Synfioo, the ETA expert, taps into an extensive list of external and internal data sources to assess if certain events can cause delays for each individual transport. Synfioo can also connect to all carriers and subcarriers and receive departure, GPS and drive time information automatically. Synfioo then predicts the ETA (Estimated time of arrival) for all transports, alerts all relevant parties if there are disruptions to the plan and provides routing alternatives that can be acted upon immediately. Since Synfioo is a pure backend service, the information provided is integrated into existing IT-systems, e.g., the transport manager sees the information in the environment he is familiar with. In essence, Synfioo facilitates transportation planning by providing relevant information to better manage the delivery time window. That allows transportation planners to concentrate on their core tasks and to increase their productivity.
Marian Pufahl is Co-Founder and Managing Director of Potsdam-based Synfioo. He has an IT and Business background, worked for small and large consultancy companies, and is mainly responsible for Sales and Marketing at Synfioo.
Starting with the use-case of anti-doping and athletes’ whereabouts management in the current system ADAMS, the talk explores some ideas regarding privacy-preserving technologies and self-determination using geofences. Furthermore the talk will give an overview of geolocation representations and geocodes systems, such as Geohashes, Open Location Code, S2, MapCode, and the Universal Transverse Mercator coordinate system. Besides the anti-doping use-cases, other scenarios will be explored and should lay the ground for a fruitful discussion on geocoding, whereabouts, and privacy.
2002, Sebastian Zickau submitted his diploma thesis during a project at the IT-Service-Center of the Technische Universität Berlin (tubIT) where he worked as a student research assistant. The focus of the thesis was on e-mail encryption using smartcards. After he received his diploma, he continued to work at the tubIT Service Center as a research assistant. During this time, he contributed to several security, policy, and access control projects, such as TUBIT. In 2008, Mr. Zickau started to work at the University of Reading in England for two years. There he joined the EU-funded Hydra Middleware project (now LinkSmart middleware) in a research group at the School of Systems Engineering. My main focus was on security and policy aspects and context functionalities during the realization of the Hydra software along with work on project demonstrators and general research. In March 2012, Sebastian Zickau joined the Telekom Innovation Laboratories in Berlin, as a research scientist at Prof. Dr. Axel Küpper’s chair Service-centric Networking (SNET). He contributed to the BMWi- and BMBF-funded projects: TRESOR (Cloud Computing in the health sector), Curcuma (location-based access control) and the running PARADISE. His research in PARADISE focuses on ubiquitous computing, location-based access control, and privacy aspects within an anti-doping use case. He is currently writing his doctoral thesis about these topics.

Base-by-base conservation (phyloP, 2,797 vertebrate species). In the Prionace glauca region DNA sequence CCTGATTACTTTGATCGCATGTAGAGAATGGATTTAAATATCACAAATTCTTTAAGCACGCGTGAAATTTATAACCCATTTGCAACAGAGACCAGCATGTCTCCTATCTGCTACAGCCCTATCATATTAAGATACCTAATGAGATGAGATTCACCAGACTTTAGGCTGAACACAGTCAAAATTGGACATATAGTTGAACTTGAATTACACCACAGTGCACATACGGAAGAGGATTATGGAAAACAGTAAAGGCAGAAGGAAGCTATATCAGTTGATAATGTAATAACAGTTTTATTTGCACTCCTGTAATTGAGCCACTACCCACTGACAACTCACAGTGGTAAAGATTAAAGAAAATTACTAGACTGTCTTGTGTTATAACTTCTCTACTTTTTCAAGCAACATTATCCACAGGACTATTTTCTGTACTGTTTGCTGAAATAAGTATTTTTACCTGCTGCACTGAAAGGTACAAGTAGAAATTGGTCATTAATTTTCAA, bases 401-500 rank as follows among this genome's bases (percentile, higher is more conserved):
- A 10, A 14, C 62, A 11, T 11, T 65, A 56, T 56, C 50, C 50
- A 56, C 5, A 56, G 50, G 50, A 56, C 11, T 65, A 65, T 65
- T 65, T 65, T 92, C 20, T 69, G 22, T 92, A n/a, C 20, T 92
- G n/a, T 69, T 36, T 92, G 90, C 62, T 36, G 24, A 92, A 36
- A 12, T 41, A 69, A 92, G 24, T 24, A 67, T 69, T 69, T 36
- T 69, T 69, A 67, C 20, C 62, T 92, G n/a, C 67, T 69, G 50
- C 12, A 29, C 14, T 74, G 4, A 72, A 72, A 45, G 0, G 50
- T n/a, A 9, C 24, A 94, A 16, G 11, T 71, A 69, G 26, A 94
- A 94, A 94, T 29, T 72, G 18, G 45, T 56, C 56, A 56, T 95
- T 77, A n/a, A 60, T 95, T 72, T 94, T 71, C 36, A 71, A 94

Actionbound is an app for playing digitally interactive scavenger hunts to lead the learner on a path of discovery. The program quite literally augments our reality by enhancing peoples’ real-life interaction whilst using their smartphones and tablets. Take full advantage of the huge potential of gamification with the Bound-Creator’s extensive game elements and tools like GPS locations, directions, maps, compass, pictures, quizzes, QR codes and much more to create fun and exciting mobile app-based adventures.
Benedikt Heiß studied Geography at the university of Augsburg. While studying he worked as a Specialist at the Apple Store in Augsburg. With an internship for Actionbound in 2013 he got to know the company and has been close ever since. Nowadays he is responsible for sales and training at Actionbound.
“Roads fragment landscapes and trigger human colonization and degradation of ecosystems, to the detriment of biodiversity and ecosystem functions. The planet’s remaining large and ecologically important tracts of roadless areas sustain key refugia for biodiversity and provide globally relevant ecosystem services. Applying a 1-kilometer buffer to all roads, we present a global map of roadless areas and an assessment of their status, quality, and extent of coverage by protected areas. About 80% of Earth’s terrestrial surface remains roadless, but this area is fragmented into ~600,000 patches, more than half of which are <1 km² and only 7% of which are larger than 100 km². Global protection of ecologically valuable roadless areas is inadequate. International recognition and protection of roadless areas is urgently needed to halt their continued loss”. Science (December 2016).